Fraud Prevention for Seniors

Fraud prevention for seniors

About Senior Fraud

Seniors have long been targets for financial scams. Hence, scammers have honed tactics in reaching out to this vulnerable population. But, fraud prevention for seniors can be as a simple as understanding the vulnerabilities scammers are looking for. There are many tips for seniors to avoid scams when you understand the reasoning behind the vulnerabilities.

Seniors are often more trusting and willing to talk over the phone. Therefore, this provides ample opportunity for scammers to pull them in and leave no trace. Seniors are also potentially more prone to forgetting the details over the phone. Consequently, this leaves it practically impossible to trail back to any scammer.

Tips For Seniors to Avoid Scams

Beside participating in specialized programs, there are other preventative measures one can take. The first step is understanding that the ways in which scams are produced: by phone, by mail, or even at your door. These are simple tips for seniors to avoid these types of scams:

  1. Don’t give out personal banking or other financial information out over the phone
  2.  If an offer sounds too good to be true, it probably is. If the offer is over the phone politely decline. You are always free to hang up if you are feeling pressured into something.
  3.  If the person calling/mailing/e-mailing is representing a charity, don’t be afraid to double check on the charity itself and ask where the money is directly going. (If they are genuine, they will be happy to answer any questions you have)
  4.  Don’t accept any door-to-door offers until you have taken ample time to decide and compare to other places, etc. (Again, a reputable company/business won’t have a problem with you saying no and taking time to decide)
  5.  Steer clear of any and all e-mails that come randomly offering you a chance at some sort of prize. This also includes any “subscription” offers.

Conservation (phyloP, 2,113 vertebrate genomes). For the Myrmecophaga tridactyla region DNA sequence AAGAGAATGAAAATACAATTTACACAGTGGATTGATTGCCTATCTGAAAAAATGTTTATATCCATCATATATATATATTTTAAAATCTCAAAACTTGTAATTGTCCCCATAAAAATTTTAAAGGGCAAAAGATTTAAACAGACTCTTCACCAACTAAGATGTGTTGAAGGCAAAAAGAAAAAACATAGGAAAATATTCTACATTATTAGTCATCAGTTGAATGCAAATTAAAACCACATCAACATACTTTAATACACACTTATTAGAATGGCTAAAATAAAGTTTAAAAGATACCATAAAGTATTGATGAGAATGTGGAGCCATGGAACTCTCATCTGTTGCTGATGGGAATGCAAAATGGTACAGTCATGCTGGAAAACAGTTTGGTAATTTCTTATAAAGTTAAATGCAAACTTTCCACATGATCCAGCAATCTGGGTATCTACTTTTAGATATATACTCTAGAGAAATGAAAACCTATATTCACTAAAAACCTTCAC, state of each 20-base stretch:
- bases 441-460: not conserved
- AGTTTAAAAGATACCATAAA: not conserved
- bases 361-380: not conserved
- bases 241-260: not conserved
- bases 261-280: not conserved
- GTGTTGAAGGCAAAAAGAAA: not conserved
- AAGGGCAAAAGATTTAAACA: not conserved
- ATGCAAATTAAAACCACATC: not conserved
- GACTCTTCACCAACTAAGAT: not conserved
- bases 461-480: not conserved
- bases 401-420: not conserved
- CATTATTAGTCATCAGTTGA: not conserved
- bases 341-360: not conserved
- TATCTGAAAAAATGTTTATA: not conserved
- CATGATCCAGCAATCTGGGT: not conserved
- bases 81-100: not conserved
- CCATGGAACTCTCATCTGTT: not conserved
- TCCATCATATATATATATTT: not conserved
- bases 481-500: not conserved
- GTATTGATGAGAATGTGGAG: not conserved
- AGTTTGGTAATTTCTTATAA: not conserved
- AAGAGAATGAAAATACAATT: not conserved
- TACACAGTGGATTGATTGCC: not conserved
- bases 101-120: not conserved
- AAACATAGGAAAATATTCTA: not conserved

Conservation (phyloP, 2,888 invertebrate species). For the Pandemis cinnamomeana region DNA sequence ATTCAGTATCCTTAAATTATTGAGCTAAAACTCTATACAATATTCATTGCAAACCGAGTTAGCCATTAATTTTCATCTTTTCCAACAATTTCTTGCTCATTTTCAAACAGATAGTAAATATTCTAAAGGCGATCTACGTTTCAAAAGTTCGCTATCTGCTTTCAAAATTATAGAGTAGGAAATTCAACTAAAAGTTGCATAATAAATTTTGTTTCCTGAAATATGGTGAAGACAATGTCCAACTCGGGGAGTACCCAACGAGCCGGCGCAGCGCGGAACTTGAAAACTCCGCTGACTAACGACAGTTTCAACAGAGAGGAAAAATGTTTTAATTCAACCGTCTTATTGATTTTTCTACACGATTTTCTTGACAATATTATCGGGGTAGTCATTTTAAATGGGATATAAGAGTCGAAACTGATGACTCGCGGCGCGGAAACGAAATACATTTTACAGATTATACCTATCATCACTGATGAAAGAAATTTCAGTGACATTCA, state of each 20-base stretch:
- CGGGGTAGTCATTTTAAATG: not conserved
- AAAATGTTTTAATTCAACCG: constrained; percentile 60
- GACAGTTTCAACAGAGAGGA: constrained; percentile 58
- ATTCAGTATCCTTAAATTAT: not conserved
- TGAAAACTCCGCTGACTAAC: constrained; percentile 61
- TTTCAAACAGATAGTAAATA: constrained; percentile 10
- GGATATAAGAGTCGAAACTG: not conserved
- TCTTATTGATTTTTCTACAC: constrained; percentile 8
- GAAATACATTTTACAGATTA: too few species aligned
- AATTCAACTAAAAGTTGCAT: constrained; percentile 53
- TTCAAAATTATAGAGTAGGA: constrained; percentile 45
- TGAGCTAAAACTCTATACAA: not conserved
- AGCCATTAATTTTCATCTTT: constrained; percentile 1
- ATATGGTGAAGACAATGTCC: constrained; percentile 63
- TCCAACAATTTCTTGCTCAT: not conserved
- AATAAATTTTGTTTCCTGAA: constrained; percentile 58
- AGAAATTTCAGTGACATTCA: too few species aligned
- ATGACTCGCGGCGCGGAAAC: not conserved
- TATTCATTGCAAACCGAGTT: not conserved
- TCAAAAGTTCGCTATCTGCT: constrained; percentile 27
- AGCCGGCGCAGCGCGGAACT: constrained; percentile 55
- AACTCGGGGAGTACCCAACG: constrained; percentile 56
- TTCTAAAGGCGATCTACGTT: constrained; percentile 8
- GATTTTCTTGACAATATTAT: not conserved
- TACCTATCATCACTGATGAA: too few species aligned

6. Talk to someone else about it. Sometimes, we don’t always see the ways in which people may be trying to trick us. It can be as simple as talking to someone else who mentions something doesn’t seem right.

Helping as a Caregiver or Loved One

If you are reading this as a caregiver or a family member who wants to protect your loved one, know there are steps you can take. Having a simple talk with your loved one about not giving out any information over the phone or e-mail can be the biggest step.

Fraud prevention for seniors can be aided by the introduction of a family member or caregiver that can help monitor what it going on in a senior’s home. Many seniors have trouble saying no to offers at the door or even over the phone. Therefore, it can be beneficial to simply have someone there. If you don’t have the time or ability to do so, considering the addition of a caregiver may be a great option. Caregivers at Homecare Powered by AUAF can provide the type of support needed to help protect your loved one. Therefore, if you want to learn more take a look at Homecare Powered by AUAF. If you have any questions don’t hesitate to call 773.274.9262.

Where to Report Financial Abuse of the Elderly

The United States Senate Special Committee on Aging has resources available to know exactly where to file a complaint or report. For example, if your loved one has been a victim of fraud, you would file a complaint with the Better Business Bureau. If the financial abuse has to do with medicare fraud, then you would file a complaint with the Department of Health and Human Services.

Find out more about your resources through the United States Senate Special Committee on Aging’s resource page.


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